"And tadpoles, / like oil, / laid between / drowned leaves” (1). As much as any piece of writing I’ve encountered, Noah Davis’s poetry collection Of This River, transports me to a very specific place—here, in these poems, the mountains and valleys of Central Pennsylvania—via his beautifully rugged descriptions, reflecting the land and the spirits that inhabit them (human or otherwise). Admittedly, this is partly because I was raised on the other side of the mountain, opposite Davis’s Allegheny Front, where the steep peaks on maps stagger into the Allegheny Plateau.
For instance, when reading the poem “Drowning as Taught by Short-Haired Girl,” as our speaker says “while the water entered me I did / recognize the sleeve of reservoir” (3), these lines pull me deep into my own memories of driving the winding roads of a precise mountain, seeing the woods peel back to reveal the sublime sight of the reservoir above Tipton, Pennsylvania—where Davis grew up. But when I recall how that road hugs tight against a highwall overlooking the dark water, I can never keep track of what vehicle I’m in, or who’s driving—my mother, my father, grandparents, great-aunts and uncles, or myself—as my memories flit by like tree trunks. This same feeling grabs me when I read Of This River, as Davis’s poems ask us to savor both past and present. Though, unlike my distorted memories, Davis is always urging me to the next line, the next page—maintaining a sense of momentum.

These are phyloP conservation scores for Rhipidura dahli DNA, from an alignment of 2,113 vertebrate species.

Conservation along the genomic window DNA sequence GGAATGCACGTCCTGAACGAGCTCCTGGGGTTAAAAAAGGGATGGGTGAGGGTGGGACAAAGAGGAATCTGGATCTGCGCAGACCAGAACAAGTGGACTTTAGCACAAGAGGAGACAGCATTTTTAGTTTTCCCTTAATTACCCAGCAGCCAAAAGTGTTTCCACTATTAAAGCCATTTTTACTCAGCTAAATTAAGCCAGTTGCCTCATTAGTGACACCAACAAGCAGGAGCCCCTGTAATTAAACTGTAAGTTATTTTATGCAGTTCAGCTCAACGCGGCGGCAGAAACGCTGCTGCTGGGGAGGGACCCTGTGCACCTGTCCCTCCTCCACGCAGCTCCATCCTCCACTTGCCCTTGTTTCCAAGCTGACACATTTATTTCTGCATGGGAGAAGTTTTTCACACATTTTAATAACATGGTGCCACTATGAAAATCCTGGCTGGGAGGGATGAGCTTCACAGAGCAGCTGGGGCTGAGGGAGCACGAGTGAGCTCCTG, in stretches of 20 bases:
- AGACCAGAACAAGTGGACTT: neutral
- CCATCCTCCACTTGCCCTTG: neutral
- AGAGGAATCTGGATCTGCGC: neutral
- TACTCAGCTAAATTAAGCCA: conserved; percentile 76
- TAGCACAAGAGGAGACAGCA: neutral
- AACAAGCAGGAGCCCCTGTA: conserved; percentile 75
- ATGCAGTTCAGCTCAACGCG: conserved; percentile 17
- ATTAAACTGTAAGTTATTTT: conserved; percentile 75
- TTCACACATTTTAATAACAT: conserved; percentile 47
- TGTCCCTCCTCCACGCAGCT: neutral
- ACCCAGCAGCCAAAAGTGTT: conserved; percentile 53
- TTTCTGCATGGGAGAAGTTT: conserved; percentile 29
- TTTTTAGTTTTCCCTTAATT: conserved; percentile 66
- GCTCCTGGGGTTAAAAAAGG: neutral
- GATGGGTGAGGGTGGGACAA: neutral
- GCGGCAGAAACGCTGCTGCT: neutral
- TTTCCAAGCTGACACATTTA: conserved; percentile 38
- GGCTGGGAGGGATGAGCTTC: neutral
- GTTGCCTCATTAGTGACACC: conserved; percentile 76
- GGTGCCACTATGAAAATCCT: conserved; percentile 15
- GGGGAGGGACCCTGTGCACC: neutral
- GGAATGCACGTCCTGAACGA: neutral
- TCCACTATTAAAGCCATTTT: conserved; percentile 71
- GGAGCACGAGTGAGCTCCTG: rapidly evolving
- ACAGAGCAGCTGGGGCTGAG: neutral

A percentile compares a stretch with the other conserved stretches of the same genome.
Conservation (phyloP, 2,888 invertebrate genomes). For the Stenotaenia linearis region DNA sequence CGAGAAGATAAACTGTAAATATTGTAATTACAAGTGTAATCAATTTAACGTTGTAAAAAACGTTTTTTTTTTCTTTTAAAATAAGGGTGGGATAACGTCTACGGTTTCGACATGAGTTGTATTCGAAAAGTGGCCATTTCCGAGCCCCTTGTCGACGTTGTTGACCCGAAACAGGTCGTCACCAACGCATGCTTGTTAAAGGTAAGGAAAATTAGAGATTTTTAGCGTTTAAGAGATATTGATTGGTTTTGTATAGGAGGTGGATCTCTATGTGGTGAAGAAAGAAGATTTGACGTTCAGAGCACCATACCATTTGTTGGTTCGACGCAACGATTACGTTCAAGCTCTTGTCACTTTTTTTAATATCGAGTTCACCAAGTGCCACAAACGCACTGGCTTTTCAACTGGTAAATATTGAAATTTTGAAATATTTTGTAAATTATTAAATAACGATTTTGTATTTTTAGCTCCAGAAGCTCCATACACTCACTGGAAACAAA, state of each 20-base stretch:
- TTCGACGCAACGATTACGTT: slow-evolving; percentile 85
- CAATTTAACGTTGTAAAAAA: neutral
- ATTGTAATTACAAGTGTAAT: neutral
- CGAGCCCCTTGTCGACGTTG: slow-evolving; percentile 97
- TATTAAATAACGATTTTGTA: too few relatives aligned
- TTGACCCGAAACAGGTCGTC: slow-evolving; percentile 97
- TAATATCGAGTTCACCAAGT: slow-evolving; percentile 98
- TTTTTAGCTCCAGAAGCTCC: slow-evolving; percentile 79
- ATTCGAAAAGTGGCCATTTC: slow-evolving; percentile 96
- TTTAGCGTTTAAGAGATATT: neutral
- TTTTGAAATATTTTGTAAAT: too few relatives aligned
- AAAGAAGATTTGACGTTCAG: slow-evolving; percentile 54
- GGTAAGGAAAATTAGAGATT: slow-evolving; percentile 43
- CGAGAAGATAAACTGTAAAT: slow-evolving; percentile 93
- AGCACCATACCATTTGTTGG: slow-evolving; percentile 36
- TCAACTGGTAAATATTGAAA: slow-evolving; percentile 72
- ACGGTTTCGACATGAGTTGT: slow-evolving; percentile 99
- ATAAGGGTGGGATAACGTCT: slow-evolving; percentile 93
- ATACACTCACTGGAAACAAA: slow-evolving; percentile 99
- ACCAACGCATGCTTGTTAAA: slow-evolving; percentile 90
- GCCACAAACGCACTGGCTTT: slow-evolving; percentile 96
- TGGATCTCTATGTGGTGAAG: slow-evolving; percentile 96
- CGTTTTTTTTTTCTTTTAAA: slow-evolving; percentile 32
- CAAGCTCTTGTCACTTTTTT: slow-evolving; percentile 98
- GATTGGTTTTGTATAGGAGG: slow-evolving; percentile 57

From the beginning, Davis’s placement of poems within the context of the collection is as important as each layer of meaning within individual lines. For example, “Drowning as Taught by Short-Haired Girl,” the second poem of the collection, allows itself to be read as a thesis and synopsis for the book as a whole. As Short-Haired Girl, “thought of the snapping turtles at the base / of the dam… / [waiting for her] to become meat, / a lesson they learned / from eating all those / who drowned before” (3), these poems become a body that represents the literal flesh, the accumulated life of our protagonist, serving to remind us of our vulnerabilities, complexities, and interconnectedness.
The images and themes of human beings encountering choices, over generations, with the larger natural world are juxtaposed with scenes of rural life and underlie many of the poems that make up Of This River. But rather than limiting this story to one voice, Davis calls on a multitude of characters, which include Short-Haired Girl’s parents, her brother, her grandmother, brown trout, coyote, and a raven king, among others, to create a fuller picture of Short-Haired Girl, and her environment.
. . . Davis crafts the poem’s line breaks and white spaces to read like ripples cascading down a mountain stream, embodying the smooth, playful motions of a trout . . .
Gram kept snapping turtles in used oil drums by the garage…We fed the turtles watermelon until shit coveredthe water’s surface. My brother and I skimmed off the flakes like oil.When Gram was ready, we turned the barrels over in the yard, and sheshot the turtles in the head with the .22 Pap gave her. He believed yougave guns to the people you loved (42).
Jordan Tyler Temchack is a poet, songwriter, and folk artist. He lives with his wife and dogs in Central Pennsylvania, where they wander the Allegheny Mountains. His work can be found at Northern Appalachia Review, Prime Number Magazine, and Passengers Journal.